For years, brands have leveraged the popularity of celebrity figures, such as athletes and actors, to advertise their products. The rise of social media platforms like Instagram and Snapchat have also given rise to social media influencers.
In most cases, social media influencers are not traditional celebrities, such as actors, comedians, or athletes. They tend to be well-known social media users with large followings who blog, vlog, offer advice, advocate for marginalized populations, or share tips and recommendations.
They might have millions of followers, like YouTuber and vlogger Jenna Marbles, or a few hundred thousand, like Chicago blogger and activist The Badass Breastfeeder. Influencers have been effective because, though their reach might be smaller than traditional celebrities, their audiences are more targeted and trusting.
Brands have been leveraging influencers through paid sponsorships for years, often with great success. However, a new survey shows that might be changing.
The Decline of Social Media Influencers?
A recent survey by Stackla brings the future impact of influencers into question. As a brand owner or manager, should you partner with influencers or is there a more effective way to reach your target audience?
According to their report titled The Consumer Content Report: Influence in the Digital Age, Stackla discovered:
- 57% of consumers think most of the content brands create doesn’t feel authentic.
- Consumers are three times more likely to think content created by another shopper is authentic.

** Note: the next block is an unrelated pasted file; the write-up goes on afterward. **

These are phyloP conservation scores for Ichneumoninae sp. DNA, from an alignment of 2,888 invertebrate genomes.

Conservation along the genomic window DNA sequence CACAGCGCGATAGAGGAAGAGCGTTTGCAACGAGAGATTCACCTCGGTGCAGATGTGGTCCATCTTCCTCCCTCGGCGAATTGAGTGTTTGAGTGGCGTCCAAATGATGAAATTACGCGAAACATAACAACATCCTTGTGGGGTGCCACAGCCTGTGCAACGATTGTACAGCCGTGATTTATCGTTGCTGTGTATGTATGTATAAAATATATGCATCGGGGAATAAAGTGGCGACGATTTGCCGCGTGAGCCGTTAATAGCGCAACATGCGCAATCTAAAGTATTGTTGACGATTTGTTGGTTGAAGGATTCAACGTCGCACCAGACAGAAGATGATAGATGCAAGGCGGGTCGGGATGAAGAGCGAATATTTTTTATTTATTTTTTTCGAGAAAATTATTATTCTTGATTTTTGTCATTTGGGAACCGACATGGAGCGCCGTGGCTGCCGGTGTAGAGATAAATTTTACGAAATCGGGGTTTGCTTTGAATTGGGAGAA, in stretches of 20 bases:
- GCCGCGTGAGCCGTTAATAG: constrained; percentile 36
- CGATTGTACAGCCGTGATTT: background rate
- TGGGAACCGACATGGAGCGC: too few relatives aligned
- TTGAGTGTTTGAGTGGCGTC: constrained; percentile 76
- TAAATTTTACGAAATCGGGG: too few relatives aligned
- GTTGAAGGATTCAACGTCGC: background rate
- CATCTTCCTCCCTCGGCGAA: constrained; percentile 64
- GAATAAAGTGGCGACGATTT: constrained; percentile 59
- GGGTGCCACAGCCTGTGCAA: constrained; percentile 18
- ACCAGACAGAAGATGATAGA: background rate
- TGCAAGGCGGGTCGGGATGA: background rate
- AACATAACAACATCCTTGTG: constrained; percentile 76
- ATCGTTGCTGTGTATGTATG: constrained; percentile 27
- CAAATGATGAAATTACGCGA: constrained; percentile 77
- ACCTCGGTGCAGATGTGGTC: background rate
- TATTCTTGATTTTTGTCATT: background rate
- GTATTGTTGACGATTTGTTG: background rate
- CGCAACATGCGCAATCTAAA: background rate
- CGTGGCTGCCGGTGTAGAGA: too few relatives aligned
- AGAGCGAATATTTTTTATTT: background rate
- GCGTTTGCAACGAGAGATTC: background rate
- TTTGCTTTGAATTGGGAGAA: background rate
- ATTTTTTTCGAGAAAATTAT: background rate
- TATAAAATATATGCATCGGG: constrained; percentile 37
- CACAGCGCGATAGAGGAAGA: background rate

- 60% of respondents say content from friends or family influences their what they buy.
- Only 23% said content from celebrities and influencers impacts their purchase decisions.
These stats show the power of influencers is dying. More and more consumers are choosing to ignore what brands and influencers share and rely, instead, on unbiased, honest opinions from their friends.
The marketing landscape is constantly changing, and influencers may still have an impact on shopping habits. However, these stats point to a more effective, and arguably cheaper, strategy — user-generated content.
What is User-Generated Content?
As the name implies, user-generated content is content your audience creates about your brand. It might include:
- Reviews of your products on e-commerce sites or social media sites
- Comments on your company blog or social media posts
- Organic posts on social media sites about your brand
- Photo contest entries
- Hashtag contest entries
Any content your users or customers create about your brand is UGC. Here are a few examples.
Search for nearly any item on Amazon, and you will find user-generated content in the review section.
This post on Facebook was posted by a visitor to Cantina Laredo in Chicago. It showcases the restaurant’s location, and their table-side made guacamole.
Eyeglass company Zenni Optical asks their customers to post photos of their glasses with the hashtag #justgotmyzennis.